About Dr. Jane Goodall, DBE

Founder, the Jane Goodall Institute, Ethologist & UN Messenger of Peace

In the summer of 1960, 26-year-old Jane Goodall arrived on the shore of Lake Tanganyika in East Africa to study the area’s wild chimpanzee population.
Although at the time it was unheard of for a woman to venture into the African wilderness, Jane persisted as the trip meant the fulfillment of her childhood dream.
Jane’s work in Tanzania would prove to be more successful than anyone could have possibly imagined.

Must We Redefine Man?

At first, the chimpanzees at Gombe Stream National Park fled whenever they noticed Jane. Then gradually they allowed her to come closer and closer. In October 1960 Jane observed two chimps, David Graybeard and Goliath, stripping leaves off twigs in order to make tools for fishing termites from a nest. This was truly a ground breaking moment for science as until that moment scientists thought that only humans were capable of making and using tools. In fact, humans were known as “man the tool maker”. This discovery lead to one of Jane’s many accolades “the woman who redefined man”.

“Now we must redefine tool, redefine man, or accept chimpanzees as humans.” – Professor Louis Leakey

Tool Use

In October, 1960, Jane Goodall found a chimp that she had named David Greybeard squatting on a termite mound. Not wanting to startle him, she stopped some distance away and could not see clearly what he was doing. From a distance, he seemed to be poking pieces of grass into the mound, then raising them to his mouth. When David had finished, Jane approached the mound. She inserted one of the abandoned grasses into a hole in the mound and found that the termites bit onto it with their jaws. David had been using the stem as a tool to “fish” for insects!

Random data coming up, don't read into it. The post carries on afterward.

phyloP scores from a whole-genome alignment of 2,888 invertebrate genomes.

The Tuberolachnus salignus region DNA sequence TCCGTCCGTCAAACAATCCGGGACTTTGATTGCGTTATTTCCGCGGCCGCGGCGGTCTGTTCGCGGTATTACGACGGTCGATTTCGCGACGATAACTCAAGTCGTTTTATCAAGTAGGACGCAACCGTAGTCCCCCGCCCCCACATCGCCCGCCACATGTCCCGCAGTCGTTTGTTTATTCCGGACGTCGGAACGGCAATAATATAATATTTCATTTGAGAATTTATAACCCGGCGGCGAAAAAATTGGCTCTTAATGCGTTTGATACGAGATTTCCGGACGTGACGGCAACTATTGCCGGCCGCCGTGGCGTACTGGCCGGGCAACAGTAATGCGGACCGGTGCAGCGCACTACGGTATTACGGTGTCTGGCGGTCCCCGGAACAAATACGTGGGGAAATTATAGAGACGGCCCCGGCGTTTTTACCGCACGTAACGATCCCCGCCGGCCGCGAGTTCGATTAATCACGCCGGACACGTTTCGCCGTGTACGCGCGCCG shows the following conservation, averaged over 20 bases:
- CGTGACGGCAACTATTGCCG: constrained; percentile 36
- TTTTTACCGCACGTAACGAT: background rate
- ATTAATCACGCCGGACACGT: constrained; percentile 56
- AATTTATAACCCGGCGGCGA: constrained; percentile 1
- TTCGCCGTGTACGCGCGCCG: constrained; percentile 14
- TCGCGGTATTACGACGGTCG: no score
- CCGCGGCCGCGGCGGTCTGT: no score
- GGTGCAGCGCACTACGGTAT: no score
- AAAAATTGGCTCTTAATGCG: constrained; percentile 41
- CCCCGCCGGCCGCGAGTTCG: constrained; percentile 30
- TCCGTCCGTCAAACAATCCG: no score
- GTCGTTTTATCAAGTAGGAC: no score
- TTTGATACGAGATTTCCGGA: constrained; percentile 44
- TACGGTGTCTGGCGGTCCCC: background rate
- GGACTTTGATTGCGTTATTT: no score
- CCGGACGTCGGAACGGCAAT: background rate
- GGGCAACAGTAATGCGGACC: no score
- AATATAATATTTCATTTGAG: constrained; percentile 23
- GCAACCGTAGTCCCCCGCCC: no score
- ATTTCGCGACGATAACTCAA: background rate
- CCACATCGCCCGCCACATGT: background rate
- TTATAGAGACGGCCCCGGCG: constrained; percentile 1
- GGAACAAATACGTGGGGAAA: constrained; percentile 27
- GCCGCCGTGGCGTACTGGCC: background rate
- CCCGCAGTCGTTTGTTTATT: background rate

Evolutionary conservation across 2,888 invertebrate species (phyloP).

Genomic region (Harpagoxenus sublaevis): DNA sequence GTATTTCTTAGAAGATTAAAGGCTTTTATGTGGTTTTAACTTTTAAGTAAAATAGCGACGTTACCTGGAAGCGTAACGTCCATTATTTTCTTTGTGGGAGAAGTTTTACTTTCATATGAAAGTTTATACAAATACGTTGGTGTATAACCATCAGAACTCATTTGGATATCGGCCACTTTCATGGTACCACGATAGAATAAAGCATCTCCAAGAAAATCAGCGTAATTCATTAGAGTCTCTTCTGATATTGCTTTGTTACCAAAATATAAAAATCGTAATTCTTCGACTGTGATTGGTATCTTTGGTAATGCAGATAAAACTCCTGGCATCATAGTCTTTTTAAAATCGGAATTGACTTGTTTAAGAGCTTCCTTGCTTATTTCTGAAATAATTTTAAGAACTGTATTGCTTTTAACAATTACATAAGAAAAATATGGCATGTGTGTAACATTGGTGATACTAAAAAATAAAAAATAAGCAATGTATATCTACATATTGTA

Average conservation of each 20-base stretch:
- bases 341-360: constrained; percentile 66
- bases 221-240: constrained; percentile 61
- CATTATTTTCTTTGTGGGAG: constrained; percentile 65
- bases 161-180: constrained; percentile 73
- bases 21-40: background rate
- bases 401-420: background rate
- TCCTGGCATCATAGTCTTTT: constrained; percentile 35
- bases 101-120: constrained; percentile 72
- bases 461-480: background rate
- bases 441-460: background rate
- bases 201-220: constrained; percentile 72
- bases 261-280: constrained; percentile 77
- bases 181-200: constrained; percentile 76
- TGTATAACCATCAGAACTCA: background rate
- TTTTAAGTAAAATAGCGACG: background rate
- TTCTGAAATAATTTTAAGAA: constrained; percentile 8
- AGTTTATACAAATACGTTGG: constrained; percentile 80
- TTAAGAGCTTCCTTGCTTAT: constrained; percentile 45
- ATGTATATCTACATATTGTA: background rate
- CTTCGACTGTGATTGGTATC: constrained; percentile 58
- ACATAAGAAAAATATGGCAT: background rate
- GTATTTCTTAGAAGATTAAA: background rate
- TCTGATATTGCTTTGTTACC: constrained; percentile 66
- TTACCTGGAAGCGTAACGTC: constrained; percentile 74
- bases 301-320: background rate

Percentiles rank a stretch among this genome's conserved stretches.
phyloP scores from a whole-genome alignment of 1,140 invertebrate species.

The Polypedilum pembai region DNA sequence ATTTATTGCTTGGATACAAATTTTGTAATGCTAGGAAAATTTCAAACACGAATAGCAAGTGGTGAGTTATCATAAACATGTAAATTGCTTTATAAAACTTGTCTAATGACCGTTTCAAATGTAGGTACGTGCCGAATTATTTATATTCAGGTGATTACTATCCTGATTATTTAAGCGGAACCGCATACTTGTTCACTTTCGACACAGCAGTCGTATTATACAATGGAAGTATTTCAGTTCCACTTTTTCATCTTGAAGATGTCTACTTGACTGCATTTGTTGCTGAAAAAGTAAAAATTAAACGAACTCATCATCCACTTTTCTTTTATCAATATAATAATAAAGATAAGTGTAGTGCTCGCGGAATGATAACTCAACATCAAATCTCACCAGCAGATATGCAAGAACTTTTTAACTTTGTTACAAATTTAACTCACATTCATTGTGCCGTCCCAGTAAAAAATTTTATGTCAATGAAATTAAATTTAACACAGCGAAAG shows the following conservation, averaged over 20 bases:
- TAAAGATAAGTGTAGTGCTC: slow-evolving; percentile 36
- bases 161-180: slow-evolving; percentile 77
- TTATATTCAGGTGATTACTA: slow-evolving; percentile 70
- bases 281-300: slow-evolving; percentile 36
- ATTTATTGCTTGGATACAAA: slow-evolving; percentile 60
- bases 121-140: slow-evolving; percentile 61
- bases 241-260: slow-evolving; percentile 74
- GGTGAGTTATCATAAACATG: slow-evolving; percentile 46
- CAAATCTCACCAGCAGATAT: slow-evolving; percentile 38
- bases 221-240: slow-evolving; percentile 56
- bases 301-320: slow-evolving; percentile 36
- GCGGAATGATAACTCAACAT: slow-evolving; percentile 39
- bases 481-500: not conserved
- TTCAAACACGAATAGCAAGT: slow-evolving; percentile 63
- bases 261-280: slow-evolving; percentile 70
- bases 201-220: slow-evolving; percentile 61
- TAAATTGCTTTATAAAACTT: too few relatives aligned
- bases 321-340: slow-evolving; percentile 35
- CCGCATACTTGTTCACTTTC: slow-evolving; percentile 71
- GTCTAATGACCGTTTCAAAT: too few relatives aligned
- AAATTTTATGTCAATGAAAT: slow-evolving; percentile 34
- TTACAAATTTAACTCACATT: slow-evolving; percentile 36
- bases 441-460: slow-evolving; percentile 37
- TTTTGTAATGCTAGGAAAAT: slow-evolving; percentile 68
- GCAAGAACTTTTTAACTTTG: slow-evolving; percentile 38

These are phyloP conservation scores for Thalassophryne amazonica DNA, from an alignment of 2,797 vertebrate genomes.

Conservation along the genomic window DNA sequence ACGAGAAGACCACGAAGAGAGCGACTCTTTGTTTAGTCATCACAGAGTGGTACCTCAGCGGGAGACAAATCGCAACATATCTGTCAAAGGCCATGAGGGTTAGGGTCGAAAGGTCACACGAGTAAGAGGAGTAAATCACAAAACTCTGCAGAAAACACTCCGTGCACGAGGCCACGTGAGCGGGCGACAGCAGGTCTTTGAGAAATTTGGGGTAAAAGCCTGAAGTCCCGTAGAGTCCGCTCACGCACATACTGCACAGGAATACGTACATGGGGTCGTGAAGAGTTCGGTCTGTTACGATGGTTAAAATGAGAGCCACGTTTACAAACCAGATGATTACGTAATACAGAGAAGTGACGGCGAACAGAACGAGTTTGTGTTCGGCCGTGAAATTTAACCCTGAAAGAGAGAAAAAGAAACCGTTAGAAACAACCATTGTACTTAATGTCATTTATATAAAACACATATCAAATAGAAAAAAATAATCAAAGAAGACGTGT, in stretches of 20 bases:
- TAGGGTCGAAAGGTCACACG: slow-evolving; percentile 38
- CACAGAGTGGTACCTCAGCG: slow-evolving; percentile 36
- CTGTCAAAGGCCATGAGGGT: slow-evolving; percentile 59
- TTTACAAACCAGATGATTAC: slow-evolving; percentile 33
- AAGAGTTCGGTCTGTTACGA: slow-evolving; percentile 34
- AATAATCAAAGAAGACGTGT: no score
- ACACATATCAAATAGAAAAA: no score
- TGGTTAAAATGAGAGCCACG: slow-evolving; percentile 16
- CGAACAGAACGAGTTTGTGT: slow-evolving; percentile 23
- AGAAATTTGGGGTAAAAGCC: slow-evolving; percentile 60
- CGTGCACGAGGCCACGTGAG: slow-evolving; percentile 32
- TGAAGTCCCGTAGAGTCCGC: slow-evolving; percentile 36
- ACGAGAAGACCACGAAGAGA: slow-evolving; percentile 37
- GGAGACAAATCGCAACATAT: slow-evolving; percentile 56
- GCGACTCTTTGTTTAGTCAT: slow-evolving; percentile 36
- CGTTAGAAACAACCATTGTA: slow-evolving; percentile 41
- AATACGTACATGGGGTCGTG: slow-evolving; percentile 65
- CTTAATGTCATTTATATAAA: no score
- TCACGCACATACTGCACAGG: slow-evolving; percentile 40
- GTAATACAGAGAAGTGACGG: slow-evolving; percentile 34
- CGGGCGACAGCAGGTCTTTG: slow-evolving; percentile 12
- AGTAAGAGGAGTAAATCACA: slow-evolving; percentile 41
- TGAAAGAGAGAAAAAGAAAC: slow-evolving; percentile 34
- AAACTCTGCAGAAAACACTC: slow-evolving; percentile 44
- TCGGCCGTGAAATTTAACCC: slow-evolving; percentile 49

Soon after this discovery, Jane observed David and other chimps actually picking leafy twigs then stripping the leaves so that the twig was a suitable tool. This modification of an object to make a tool signifies the beginning of tool making. Until that time scientists thought that only humans used and made tools; our species was defined as “Man the Tool Maker.” When Jane’s research mentor Professor Louis Leakey received an excited telegram from Jane describing her discoveries he made his infamous response: “Now we must redefine tool, redefine Man, or accept chimpanzees as humans.”

Effect on Primatology

In 1965, Jane was awarded her Ph.D in Ethology from Cambridge University. Shortly afterwards she returned to Tanzania to continue her research and establish Gombe Stream Research Centre. Throughout many years at Gombe, she made multiple discoveries that radically changed and enriched the field of primatology:

  • Chimpanzees form lasting family relationships and support one another even if they are not related. In 1987 Jane observed adolescent Spindle ‘adopting’ three-year-old orphan Mel, even though the infant was not a close relative.
  • Chimpanzees engage in a primitive form of brutal “warfare.” In 1974, a ‘four-year war’ began at Gombe, the first record of long-term warfare in non-human primates. Members of the Kasakela group systematically killed members of the “Kahama” splinter group.
  • Chimpanzees have surprising courtship patterns. Males take females into consortships in remote areas for days to months.
  • Chimpanzees actively hunt and eat other animals. This evidence disproved previous theories that chimpanzees were primarily vegetarians and fruit eaters who only occasionally supplemented their diet with insects and small rodents.

The Jane Goodall Institute (JGI) and The Jane Goodall Institute Australia (JGIA)

In 1977, Dr Goodall realised that to best help her beloved chimpanzees, she would have to leave the forest. She founded The Jane Goodall Institute to provide ongoing support for field research on wild chimpanzees and fight to protect the habitat in which they live.

Today, there are JGI chapters in 35 countries around the world all working to support Dr Goodall’s vision and legacy. At JGIA we aim to “inspire actions that connect people with animals and our shared environment”. JGI is widely recognized for establishing innovative community-centered conservation and development programs in Africa and the Roots & Shoots education program in nearly 100 countries.